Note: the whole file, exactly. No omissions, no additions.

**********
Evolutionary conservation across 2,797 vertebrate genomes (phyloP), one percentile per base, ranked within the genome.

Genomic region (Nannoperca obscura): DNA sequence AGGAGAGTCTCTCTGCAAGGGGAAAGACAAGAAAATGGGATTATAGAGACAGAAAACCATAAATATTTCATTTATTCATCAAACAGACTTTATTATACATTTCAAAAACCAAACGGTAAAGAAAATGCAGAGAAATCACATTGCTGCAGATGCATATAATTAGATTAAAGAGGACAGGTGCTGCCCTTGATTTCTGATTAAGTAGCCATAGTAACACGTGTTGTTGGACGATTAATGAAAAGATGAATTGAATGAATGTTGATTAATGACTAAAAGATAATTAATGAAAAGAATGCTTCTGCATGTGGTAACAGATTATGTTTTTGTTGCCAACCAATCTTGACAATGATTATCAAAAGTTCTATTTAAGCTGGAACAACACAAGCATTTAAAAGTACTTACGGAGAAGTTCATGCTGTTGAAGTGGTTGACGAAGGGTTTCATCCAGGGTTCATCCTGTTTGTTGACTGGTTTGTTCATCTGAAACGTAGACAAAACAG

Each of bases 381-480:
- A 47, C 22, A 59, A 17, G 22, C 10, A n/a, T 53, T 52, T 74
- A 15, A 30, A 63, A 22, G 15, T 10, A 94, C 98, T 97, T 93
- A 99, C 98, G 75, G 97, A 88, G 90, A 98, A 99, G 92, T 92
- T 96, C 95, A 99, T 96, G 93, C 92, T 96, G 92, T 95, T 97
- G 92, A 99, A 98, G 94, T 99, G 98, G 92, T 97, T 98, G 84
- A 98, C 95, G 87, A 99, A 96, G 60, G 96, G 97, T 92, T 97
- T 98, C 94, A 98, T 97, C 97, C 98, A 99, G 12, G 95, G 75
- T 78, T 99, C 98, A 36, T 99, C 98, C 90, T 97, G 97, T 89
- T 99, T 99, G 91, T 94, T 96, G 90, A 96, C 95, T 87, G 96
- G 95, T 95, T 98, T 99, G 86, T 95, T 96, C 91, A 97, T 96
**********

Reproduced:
Evolutionary conservation across 2,797 vertebrate genomes (phyloP), one percentile per base, ranked within the genome.

Genomic region (Nannoperca obscura): DNA sequence AGGAGAGTCTCTCTGCAAGGGGAAAGACAAGAAAATGGGATTATAGAGACAGAAAACCATAAATATTTCATTTATTCATCAAACAGACTTTATTATACATTTCAAAAACCAAACGGTAAAGAAAATGCAGAGAAATCACATTGCTGCAGATGCATATAATTAGATTAAAGAGGACAGGTGCTGCCCTTGATTTCTGATTAAGTAGCCATAGTAACACGTGTTGTTGGACGATTAATGAAAAGATGAATTGAATGAATGTTGATTAATGACTAAAAGATAATTAATGAAAAGAATGCTTCTGCATGTGGTAACAGATTATGTTTTTGTTGCCAACCAATCTTGACAATGATTATCAAAAGTTCTATTTAAGCTGGAACAACACAAGCATTTAAAAGTACTTACGGAGAAGTTCATGCTGTTGAAGTGGTTGACGAAGGGTTTCATCCAGGGTTCATCCTGTTTGTTGACTGGTTTGTTCATCTGAAACGTAGACAAAACAG

Each of bases 381-480:
- A 47, C 22, A 59, A 17, G 22, C 10, A n/a, T 53, T 52, T 74
- A 15, A 30, A 63, A 22, G 15, T 10, A 94, C 98, T 97, T 93
- A 99, C 98, G 75, G 97, A 88, G 90, A 98, A 99, G 92, T 92
- T 96, C 95, A 99, T 96, G 93, C 92, T 96, G 92, T 95, T 97
- G 92, A 99, A 98, G 94, T 99, G 98, G 92, T 97, T 98, G 84
- A 98, C 95, G 87, A 99, A 96, G 60, G 96, G 97, T 92, T 97
- T 98, C 94, A 98, T 97, C 97, C 98, A 99, G 12, G 95, G 75
- T 78, T 99, C 98, A 36, T 99, C 98, C 90, T 97, G 97, T 89
- T 99, T 99, G 91, T 94, T 96, G 90, A 96, C 95, T 87, G 96
- G 95, T 95, T 98, T 99, G 86, T 95, T 96, C 91, A 97, T 96